Howard Rosen


Bay Adelaide Centre, East Tower, 22 Adelaide Street West, Suite 2730
M5H 4E3, Toronto, Canada


Peers and clients say:

"Howard is my go-to expert"
"He has strong expertise in anything involving energy or mining"


Howard Rosen is a managing director with Secretariat and has four decades of experience of advising on all aspects of business valuations, damages quantification and corporate finance-related matters. He has acted as an adviser to private and public companies, regulatory bodies and all levels of government on a wide variety of industries. His work has taken him to courts in Canada and the United States as well as arbitration hearings in North and South America, Asia, Africa, Europe and the Middle East.

Could you describe your career to date?

I have been fortunate over the past 40 years to be in an environment where international arbitration has been expanding in acceptance, scope, complexity, and geography. Starting as a testifying expert in the early 1980’s I’ve been able to grow with this expansion and meet and work with many of the leading lawyers and arbitrators. During this period, I’ve also been surrounded by exceptional colleagues that contributed to my development and expertise. This has afforded me the opportunity to work on some of the most interesting cases and address fascinating problems.

How has the market changed since you first started practising?

The market is much more sophisticated now than it was in the 1980’s. Experts are routinely engaged (which wasn’t the case), which has led to the proliferation of expert firms. Additionally, the ready availability of information has led to the ability to review public sources on cases and experts to better understand approaches to quantifying damages, and consistency of individual experts in providing their opinions.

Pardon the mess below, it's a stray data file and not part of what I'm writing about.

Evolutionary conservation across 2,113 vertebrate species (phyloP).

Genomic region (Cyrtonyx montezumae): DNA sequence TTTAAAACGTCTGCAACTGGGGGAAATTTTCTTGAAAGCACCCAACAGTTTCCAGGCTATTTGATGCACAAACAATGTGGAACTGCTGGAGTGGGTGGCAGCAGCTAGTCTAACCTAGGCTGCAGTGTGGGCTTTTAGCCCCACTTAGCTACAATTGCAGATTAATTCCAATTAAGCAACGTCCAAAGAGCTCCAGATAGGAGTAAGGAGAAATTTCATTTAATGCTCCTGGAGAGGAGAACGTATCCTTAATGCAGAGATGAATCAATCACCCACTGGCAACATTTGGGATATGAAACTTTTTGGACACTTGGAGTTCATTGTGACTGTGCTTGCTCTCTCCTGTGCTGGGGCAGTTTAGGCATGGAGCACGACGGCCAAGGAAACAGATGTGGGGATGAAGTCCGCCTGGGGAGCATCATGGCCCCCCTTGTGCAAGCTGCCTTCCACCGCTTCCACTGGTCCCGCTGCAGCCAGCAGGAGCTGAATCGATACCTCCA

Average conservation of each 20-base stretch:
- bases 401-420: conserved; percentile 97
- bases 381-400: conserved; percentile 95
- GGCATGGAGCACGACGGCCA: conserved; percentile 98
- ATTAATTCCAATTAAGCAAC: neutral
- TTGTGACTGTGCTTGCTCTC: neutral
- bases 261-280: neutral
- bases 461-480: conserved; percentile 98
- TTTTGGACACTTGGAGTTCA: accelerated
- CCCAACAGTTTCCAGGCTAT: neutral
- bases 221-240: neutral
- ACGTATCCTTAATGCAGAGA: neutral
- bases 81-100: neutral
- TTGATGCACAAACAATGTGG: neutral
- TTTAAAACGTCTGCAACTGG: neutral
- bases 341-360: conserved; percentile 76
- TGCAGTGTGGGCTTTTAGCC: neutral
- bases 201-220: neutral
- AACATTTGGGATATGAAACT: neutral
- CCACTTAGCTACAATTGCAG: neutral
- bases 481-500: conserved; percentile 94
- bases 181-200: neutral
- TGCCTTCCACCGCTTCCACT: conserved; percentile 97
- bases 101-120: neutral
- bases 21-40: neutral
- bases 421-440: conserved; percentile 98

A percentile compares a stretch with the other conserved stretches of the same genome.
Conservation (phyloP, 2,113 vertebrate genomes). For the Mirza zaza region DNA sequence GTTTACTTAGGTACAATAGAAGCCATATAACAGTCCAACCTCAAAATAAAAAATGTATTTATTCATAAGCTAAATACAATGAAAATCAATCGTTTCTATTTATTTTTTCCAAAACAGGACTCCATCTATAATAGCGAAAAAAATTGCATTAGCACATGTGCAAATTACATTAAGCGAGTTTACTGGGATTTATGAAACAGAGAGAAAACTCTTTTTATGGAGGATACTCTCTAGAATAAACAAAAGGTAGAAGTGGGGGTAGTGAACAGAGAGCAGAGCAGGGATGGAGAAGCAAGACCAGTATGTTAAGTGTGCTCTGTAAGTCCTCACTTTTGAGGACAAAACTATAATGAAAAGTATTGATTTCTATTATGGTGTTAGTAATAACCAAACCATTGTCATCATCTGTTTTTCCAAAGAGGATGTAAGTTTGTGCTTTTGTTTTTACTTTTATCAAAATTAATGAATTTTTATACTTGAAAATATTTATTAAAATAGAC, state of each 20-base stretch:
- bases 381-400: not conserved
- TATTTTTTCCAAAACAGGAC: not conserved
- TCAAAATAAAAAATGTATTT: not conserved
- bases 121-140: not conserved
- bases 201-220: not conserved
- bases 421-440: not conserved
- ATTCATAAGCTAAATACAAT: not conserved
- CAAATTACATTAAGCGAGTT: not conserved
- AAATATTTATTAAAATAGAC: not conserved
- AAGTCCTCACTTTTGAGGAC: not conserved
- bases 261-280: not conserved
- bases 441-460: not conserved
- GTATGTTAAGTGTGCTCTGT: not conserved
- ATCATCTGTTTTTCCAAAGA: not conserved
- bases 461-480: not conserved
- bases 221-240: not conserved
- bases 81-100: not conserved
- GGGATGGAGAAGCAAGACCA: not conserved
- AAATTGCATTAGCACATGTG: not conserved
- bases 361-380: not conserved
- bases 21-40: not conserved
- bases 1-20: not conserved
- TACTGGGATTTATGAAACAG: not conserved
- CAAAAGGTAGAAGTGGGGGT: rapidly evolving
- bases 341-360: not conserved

How has the dynamic between arbitral tribunals and experts changed over the years?

Tribunals seem much more engaged with experts and willing to discuss issues in detail, either in tribunal questions, or witness conferencing. This is a positive development that has led to better reasoned awards.

What steps can younger experts take to improve their chances of getting testifying appointments? Is there an important role to play here for experienced experts?

There is a natural reluctance for parties to hire experts for their first testifying role. I’ve found the best way to develop the next generation of testifying experts is to have them co-sign and co-testify with more experienced experts. Clients sometimes resist this development, but in the end, I believe it is an efficient process that does not materially impact the cost of the expert engagement, and can enhance the effectiveness of the evidence, by allowing each expert to focus on different aspects of the report.

What challenges do you face with the increased volume of data being used in disputes, and how are you navigating them?

With the increase in the availability of data, has come the increase in the sophistication of the tools we use to examine and analyse the data. The challenge for the expert is to ensure there is not undue “reliance” on the analytic tools (the expert must be able to fully explain how they are used, and what the output of the analysis means), and to ensure that the parties and arbitrators can understand, repeat, and rely on the analyses that are created. There is sometimes the “illusion” created by simply using a software tool, that does not add any substance to the analysis.

What are the most significant challenges you are anticipating expert witnesses to encounter over the next few years, and how are you planning to navigate them?

The challenge we face each year is to ensure we are always acting for the benefit of the tribunal. This is something we must remember and rededicate ourselves to each year. In addition, the re-integration into in-person hearings and travel will be a challenge (albeit, a welcome challenge).

What do you most enjoy about your role as a testifying expert?

I believe most experts, at heart, are natural teachers, and this is the aspect I enjoy most. I spend my working life surrounded by skilled and talented colleagues who provide intellectual challenge every day, in an environment where I am retained by a party that has a very real and critical issue to resolve. I get to do this on a world stage in front of some of the best legal minds in the world. What’s not to enjoy?

What is the best piece of advice you’ve ever received?

Work hard, be respectful of others, and never take yourself too seriously.